AUDIO VERSION: YouTube Podbean
Joe is walking alone down a dark alley at night. Suddenly a masked man with a bat leaps out of the shadows and demands that Joe hand over his wallet. Terrified, Joe rushes to obey. He tosses his wallet at his attacker’s feet and fearfully backs away, pleading for mercy. Score one for the mugger.
A short while later, another man named Todd heads down the same alley. Once again, our mugger leaps out of the shadows wielding his weapon and demands that Todd hand over his wallet. Todd lunges forward, tears the bat away, and beats our mugger into a bloody pulp. Thus ends the career of our mugger.
So what happened here? How do we explain the drastically different reactions between Joe and Todd? It’s a simple difference in temperaments. When humans feel threatened, they will respond in one of two ways: they will either respond passively as Joe did, or they will respond aggressively like Todd. This isn’t a case of stupid versus smart or coward versus hero. Both styles are actually quite strategic and logical. Passives and aggressives are going for the same end goal of self-preservation, they’re just using two different approaches.
Passives are more conservative by nature. They are very aware that their resources are limited, and they don’t want to waste them. They are cautious, preferring to wait for the odds to flip in their favor before they try to engage. Meanwhile, they focus on conserving resources by using submissive responses to reduce injury. Passives aren’t compliant because they’re spineless wimps—they’re actually trying to calm their attackers in order to reduce the degree of injury to themselves. They figure that the more they cooperate, the sooner the conflict will end. This is the prisoner who tells every secret he knows the moment his captors threaten to torture him. This is the woman who goes into a silent freeze when she’s being sexually assaulted. This is the underdog at school who doesn’t even try to fight back when the bully starts pummeling him. This is Joe, instantly raising his hands in surrender, giving up his wallet, and backing away slowly.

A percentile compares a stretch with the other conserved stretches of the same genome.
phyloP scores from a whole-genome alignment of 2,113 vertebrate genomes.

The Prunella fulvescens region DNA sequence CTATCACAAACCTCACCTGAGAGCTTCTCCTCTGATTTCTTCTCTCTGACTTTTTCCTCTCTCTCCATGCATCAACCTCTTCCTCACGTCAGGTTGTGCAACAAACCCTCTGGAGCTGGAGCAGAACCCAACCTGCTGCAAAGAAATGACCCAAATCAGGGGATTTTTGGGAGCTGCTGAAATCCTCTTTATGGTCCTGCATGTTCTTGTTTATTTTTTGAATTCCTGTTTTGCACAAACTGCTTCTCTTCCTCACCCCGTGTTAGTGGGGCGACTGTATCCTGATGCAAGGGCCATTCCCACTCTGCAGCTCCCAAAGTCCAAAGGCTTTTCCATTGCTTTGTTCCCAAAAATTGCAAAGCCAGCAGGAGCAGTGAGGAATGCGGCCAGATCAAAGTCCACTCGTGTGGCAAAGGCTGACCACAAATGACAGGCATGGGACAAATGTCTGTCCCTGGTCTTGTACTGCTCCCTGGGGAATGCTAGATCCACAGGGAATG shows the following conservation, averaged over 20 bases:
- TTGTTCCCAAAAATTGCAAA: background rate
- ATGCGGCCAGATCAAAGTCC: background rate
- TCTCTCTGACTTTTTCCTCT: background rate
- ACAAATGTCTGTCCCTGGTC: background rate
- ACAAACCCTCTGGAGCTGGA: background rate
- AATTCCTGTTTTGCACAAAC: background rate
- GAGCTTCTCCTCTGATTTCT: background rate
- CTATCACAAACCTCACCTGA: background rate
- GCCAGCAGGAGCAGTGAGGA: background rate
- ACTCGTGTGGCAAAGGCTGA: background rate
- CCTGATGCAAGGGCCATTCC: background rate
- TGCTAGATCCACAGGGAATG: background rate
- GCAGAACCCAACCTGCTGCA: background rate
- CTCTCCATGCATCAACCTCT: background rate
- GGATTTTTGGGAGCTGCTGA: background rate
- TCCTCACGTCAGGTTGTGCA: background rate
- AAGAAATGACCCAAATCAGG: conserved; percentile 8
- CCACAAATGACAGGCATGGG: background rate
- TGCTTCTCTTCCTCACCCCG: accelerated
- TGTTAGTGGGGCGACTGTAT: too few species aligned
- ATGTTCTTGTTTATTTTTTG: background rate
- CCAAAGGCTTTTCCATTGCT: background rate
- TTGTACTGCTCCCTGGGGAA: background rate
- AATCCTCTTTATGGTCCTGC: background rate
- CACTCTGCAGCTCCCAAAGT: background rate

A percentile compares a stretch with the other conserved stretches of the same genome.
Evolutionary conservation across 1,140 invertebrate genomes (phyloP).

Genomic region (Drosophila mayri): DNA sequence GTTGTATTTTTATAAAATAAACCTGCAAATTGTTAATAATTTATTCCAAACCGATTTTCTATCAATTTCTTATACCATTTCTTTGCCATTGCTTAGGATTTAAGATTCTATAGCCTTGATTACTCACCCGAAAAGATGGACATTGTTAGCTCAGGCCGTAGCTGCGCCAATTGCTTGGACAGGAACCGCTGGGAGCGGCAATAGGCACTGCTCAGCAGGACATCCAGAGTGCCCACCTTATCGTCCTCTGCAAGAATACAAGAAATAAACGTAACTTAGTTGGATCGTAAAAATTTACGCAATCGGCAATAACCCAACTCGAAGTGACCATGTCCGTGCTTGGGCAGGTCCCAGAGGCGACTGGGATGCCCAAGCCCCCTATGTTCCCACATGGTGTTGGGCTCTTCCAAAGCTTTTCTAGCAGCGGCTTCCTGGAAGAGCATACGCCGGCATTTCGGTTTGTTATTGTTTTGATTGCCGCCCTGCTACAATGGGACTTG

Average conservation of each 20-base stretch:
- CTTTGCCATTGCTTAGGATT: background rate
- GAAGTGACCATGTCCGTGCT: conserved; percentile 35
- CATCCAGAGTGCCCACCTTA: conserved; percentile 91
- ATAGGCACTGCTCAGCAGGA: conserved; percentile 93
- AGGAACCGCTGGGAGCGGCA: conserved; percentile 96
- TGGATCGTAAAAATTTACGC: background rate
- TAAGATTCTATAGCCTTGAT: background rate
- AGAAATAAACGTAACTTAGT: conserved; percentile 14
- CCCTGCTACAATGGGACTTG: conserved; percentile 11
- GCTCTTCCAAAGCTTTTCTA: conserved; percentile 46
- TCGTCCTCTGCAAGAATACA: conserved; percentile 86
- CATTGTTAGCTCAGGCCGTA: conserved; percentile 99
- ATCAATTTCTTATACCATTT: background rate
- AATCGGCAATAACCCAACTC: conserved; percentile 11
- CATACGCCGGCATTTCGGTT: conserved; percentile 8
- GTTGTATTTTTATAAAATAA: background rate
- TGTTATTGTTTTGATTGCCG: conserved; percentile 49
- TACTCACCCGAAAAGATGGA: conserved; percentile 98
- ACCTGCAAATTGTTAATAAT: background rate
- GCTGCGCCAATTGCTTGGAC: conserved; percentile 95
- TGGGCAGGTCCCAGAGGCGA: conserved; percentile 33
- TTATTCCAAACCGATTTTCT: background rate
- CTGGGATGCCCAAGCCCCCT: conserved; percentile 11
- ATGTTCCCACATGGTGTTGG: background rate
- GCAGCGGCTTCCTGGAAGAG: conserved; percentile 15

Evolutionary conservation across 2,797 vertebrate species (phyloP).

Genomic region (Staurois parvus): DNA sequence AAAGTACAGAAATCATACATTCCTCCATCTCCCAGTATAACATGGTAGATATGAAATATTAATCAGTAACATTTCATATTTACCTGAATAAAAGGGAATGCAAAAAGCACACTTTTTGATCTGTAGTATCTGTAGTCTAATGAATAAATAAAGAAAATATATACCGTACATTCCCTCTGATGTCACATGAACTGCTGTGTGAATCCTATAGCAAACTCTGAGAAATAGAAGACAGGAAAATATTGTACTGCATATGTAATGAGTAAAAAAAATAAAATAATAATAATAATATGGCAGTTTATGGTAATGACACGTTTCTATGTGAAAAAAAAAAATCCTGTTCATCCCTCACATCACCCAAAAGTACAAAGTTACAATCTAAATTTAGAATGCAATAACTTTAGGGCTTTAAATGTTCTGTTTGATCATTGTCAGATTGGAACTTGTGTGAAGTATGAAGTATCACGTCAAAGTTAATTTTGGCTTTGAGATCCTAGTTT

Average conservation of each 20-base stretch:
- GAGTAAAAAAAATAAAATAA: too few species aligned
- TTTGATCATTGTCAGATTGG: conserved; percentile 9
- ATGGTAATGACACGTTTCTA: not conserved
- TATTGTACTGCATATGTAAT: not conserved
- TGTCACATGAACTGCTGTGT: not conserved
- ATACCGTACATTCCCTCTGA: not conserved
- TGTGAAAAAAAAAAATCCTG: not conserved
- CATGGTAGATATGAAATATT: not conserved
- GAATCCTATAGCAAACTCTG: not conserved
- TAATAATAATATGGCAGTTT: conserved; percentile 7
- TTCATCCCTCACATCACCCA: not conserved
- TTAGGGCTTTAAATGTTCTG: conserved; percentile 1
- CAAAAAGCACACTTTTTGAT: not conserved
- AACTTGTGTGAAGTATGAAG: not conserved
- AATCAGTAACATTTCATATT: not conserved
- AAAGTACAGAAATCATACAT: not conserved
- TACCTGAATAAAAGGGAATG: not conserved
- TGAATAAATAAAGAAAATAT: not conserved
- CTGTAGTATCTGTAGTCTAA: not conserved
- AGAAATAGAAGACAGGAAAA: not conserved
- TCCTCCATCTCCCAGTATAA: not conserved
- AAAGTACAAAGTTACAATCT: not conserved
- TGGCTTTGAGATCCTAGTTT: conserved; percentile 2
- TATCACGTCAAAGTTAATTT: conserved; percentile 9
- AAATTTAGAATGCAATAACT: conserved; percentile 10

While passives often get mocked for being cowards, they are actually demonstrating an intrinsic understanding of human nature as well as a strong awareness of their own limitations. Passives don’t try to exaggerate their own abilities in their minds: when they feel hopelessly outmatched, they view it as a foolish waste of resources to antagonize their attackers. When pinned into a corner, they instantly assess their options, and they choose the one that they judge to be the least injurious. It’s better to grovel than to be killed. It’s better to be molested than to be beaten. It’s better to injure yourself a little than to have someone else injure you a lot. This is the logic passives use, and it’s really quite sound.
But then there are the aggressives. Aggressives are just as strategic, insightful, and rational as passives, they just employ a different strategy. Aggressives are risk takers. Like passives, they are acutely aware that their resources are limited. Like passives, they recognize when they are dangerously out-powered, and they are also very concerned with minimizing damage. But rather than try to calm their attackers through submissive responses, aggressives throw everything they’ve got into trying to immediately reverse the balance of power. This is the prisoner who rushes his armed captors and tries to get his hands on a weapon. This is the woman who screams her lungs out, claws, kicks, and bites her rapist. This is the kid at school who goes ballistic when the bully tries to mess with him. This is Todd, who beats his mugger’s brains in with the mugger’s own weapon.